So this is Lent, a time when we take a step back from business as usual so that God might step in, a season of self-denial so that spiritually we might grow. This particular Lent we are spending time reflecting on lifestyle practices that in their current form are damaging God’s beautiful creation. As we do this, we are seeking to rediscover ways of being that tread lightly on the earth.
Dying to our old ways and rising with the new.
By now, many of you will know this act of dying to the old and rising with the new is not easy. As the saying goes “old habits die hard” or as St. Paul might say “the spirit is willing but the body is weak.” Such a sentiment could not be highlighted more clearly than it was in a recent study, entitled “Good Intents, but Low Impacts” which looked at the relationship between attitudes and actions when it comes to climate change.
The study, by Moser and Kleinhückelkotten, published in the June 2017 edition of the journal Environment and Behaviour, worryingly found that the most accurate predictor of an individual’s carbon footprint was not their attitude towards climate change, but their socioeconomic status. By examining data gathered by a survey of 1,000 individuals undertaken for the German Environment Agency, the study was able to compare the intentions and impacts of participants. While self-defining as environmental was the only significant predictor of pro-environmental behaviour, the carbon reducing impact of these behaviours paled in comparison to the much larger, negative, effects of other lifestyle factors, most of which were associated with lifestyles enabled by a higher socioeconomic status
The reality, which seems to be backed up by studies in 2012 and 2013, is that those with higher levels of environmental concern tend to be wealthier, which means that on average they also live in bigger houses, travel more, go on holiday more, own a car, eat more meat and use more energy hungry household appliances. This most often results in their carbon footprint being significantly larger sized from the start, compared to those who don’t have access to these lifestyle choices. These choices offer the opportunity to create, or deny, a lifestyle which has the potential to become a bigger burden on the planet.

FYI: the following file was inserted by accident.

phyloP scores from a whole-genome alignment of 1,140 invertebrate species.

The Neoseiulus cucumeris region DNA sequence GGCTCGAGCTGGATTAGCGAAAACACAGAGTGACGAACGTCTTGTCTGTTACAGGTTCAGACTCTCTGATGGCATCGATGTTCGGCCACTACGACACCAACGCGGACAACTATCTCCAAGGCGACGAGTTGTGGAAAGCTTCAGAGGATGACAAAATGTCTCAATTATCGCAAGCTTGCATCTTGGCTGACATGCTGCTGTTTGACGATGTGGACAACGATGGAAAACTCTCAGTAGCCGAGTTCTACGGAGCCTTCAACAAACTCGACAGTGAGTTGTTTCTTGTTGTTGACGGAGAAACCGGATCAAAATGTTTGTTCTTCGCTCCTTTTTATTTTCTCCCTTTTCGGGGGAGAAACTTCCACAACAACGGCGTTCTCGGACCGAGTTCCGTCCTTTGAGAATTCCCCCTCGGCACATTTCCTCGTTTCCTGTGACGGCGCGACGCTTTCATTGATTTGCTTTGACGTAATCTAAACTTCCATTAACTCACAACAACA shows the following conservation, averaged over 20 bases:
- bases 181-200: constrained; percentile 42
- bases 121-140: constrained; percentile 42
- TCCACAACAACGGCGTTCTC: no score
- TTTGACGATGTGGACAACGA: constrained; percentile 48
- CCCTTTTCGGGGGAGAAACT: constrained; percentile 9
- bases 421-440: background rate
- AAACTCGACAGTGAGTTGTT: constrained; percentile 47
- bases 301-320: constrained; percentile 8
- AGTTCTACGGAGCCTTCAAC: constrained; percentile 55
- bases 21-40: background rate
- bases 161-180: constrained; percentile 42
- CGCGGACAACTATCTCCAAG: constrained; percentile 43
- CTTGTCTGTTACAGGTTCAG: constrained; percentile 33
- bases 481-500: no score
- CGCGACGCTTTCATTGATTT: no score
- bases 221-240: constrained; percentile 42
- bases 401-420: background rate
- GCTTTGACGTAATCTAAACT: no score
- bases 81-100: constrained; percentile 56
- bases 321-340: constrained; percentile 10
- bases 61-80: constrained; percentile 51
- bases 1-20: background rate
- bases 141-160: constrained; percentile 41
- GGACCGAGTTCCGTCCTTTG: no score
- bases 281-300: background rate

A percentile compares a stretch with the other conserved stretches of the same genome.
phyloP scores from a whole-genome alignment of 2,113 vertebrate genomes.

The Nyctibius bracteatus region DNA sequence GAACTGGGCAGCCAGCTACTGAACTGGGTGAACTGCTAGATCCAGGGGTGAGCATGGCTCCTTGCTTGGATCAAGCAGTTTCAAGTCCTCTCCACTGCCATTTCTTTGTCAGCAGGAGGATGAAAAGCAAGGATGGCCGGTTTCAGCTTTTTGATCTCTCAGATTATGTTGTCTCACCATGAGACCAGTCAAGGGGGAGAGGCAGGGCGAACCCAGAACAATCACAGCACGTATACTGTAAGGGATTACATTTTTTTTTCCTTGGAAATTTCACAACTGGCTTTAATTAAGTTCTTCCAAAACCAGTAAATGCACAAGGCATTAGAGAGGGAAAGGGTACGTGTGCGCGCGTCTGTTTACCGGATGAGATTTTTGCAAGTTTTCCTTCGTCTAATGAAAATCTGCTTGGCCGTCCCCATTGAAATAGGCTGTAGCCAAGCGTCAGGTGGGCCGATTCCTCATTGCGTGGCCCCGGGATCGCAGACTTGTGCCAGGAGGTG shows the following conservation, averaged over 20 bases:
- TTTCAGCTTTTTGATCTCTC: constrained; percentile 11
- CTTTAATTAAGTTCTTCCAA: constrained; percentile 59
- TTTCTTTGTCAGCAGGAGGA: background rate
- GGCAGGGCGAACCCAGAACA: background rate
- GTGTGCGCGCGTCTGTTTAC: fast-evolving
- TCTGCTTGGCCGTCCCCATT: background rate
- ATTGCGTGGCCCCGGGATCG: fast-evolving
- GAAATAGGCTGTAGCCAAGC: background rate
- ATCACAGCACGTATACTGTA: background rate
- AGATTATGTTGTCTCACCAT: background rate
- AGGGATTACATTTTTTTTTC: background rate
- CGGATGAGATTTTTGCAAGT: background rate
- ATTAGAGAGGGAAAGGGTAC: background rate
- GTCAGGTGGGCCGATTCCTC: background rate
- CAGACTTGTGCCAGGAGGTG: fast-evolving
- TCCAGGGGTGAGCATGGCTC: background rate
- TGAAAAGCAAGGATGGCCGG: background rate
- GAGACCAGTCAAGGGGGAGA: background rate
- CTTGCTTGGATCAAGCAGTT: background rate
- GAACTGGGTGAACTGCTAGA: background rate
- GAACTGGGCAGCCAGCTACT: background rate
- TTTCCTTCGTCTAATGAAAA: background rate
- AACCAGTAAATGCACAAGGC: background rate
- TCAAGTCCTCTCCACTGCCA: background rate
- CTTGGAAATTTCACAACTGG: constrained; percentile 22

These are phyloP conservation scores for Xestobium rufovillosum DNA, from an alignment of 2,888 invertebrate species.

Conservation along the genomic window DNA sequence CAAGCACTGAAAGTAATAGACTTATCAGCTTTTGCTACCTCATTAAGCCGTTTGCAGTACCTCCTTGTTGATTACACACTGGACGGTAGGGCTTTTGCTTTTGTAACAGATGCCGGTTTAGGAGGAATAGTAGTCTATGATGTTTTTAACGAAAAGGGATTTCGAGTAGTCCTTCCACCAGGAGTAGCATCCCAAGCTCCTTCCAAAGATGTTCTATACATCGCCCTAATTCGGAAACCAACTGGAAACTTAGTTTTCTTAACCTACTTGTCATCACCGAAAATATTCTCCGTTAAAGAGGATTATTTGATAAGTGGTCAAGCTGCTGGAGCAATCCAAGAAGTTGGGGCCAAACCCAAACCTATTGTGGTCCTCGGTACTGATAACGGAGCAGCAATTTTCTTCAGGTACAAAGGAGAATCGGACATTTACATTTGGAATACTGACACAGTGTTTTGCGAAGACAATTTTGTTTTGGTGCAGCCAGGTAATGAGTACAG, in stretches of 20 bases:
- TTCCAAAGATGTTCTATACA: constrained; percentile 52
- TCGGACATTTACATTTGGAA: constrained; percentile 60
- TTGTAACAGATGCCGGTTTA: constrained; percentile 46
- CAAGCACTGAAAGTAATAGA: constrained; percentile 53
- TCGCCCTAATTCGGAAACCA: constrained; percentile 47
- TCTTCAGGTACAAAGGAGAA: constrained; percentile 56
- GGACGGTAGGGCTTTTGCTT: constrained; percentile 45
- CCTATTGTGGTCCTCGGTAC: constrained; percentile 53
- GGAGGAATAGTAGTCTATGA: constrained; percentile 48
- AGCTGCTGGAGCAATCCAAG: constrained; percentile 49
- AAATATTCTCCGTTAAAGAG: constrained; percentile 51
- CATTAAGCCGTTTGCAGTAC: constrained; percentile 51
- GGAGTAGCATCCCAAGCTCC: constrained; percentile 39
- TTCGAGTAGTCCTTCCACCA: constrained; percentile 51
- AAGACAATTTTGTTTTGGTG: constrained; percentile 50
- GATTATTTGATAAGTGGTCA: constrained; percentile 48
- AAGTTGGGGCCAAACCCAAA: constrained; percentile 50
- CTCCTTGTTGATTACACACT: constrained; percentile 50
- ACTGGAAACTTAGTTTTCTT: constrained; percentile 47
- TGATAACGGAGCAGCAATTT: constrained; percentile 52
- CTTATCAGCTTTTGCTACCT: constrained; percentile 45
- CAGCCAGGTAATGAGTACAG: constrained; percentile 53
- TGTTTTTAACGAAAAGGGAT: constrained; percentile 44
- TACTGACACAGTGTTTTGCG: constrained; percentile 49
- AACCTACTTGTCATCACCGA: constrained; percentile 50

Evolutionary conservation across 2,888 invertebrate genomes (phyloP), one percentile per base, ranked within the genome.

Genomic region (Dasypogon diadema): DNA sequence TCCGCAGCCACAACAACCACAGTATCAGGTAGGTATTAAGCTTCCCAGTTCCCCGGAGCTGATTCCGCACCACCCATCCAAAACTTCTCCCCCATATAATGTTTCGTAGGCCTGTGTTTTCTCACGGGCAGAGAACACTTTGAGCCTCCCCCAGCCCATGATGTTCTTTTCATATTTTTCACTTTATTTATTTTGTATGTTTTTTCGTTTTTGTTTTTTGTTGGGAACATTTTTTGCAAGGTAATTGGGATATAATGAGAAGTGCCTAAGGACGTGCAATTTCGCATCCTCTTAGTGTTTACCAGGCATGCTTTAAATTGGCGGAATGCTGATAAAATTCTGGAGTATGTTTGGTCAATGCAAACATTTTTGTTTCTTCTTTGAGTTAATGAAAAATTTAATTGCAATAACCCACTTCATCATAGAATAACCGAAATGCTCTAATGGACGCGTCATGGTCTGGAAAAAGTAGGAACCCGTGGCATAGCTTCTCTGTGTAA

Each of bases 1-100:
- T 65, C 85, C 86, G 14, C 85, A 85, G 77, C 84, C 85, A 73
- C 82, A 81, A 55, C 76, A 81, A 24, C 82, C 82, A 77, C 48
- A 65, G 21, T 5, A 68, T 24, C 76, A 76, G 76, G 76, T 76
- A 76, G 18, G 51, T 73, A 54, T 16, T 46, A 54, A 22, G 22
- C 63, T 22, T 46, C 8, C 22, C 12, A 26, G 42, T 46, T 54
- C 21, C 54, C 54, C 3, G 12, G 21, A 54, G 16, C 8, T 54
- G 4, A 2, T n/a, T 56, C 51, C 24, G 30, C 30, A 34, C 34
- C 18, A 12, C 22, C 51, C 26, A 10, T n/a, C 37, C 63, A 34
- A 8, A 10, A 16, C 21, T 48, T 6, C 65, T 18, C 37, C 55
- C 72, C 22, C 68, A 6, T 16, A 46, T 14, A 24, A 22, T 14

The implication of this seems to be that, if it is to be done well, being environmental or caring for God’s creation cannot just be an additional facet to our life but must require a root and branch restructuring of how we live.
If we want to avoid runaway climate change, we need to consider very seriously the prospect of not flying, not owning cars, not owning or using so many electrical appliances and changing our diets. More challenging still, wealthier countries might need to consider having less affluent lifestyles, a concept known as ‘degrowth’, particularly if we want poorer countries to have the opportunity to develop.
These are not easy or comfortable concepts and yet Lent seems the perfect season in which to begin to explore them. As we repent of the damage that we have done and continue to do to creation, and seek to discern how we might tread more lightly on the earth, it seems to me that the self-denying element that is such a significant part of Lent is also essential here. It might just be that in self-denial there might be spiritual growth, in the death of old ways we might find new life, and in stepping back in this way we might allow space for God to step in.
Andrew Tomlinson works for the Church of Scotland, as part of the Church and Society Council. His academic background is in Theology and Medieval History and he has also undertaken study in the area of Conflict and International Development. His work explores ways to live out a faith and theology that helps and empowers those whom society often disempowers or marginalises.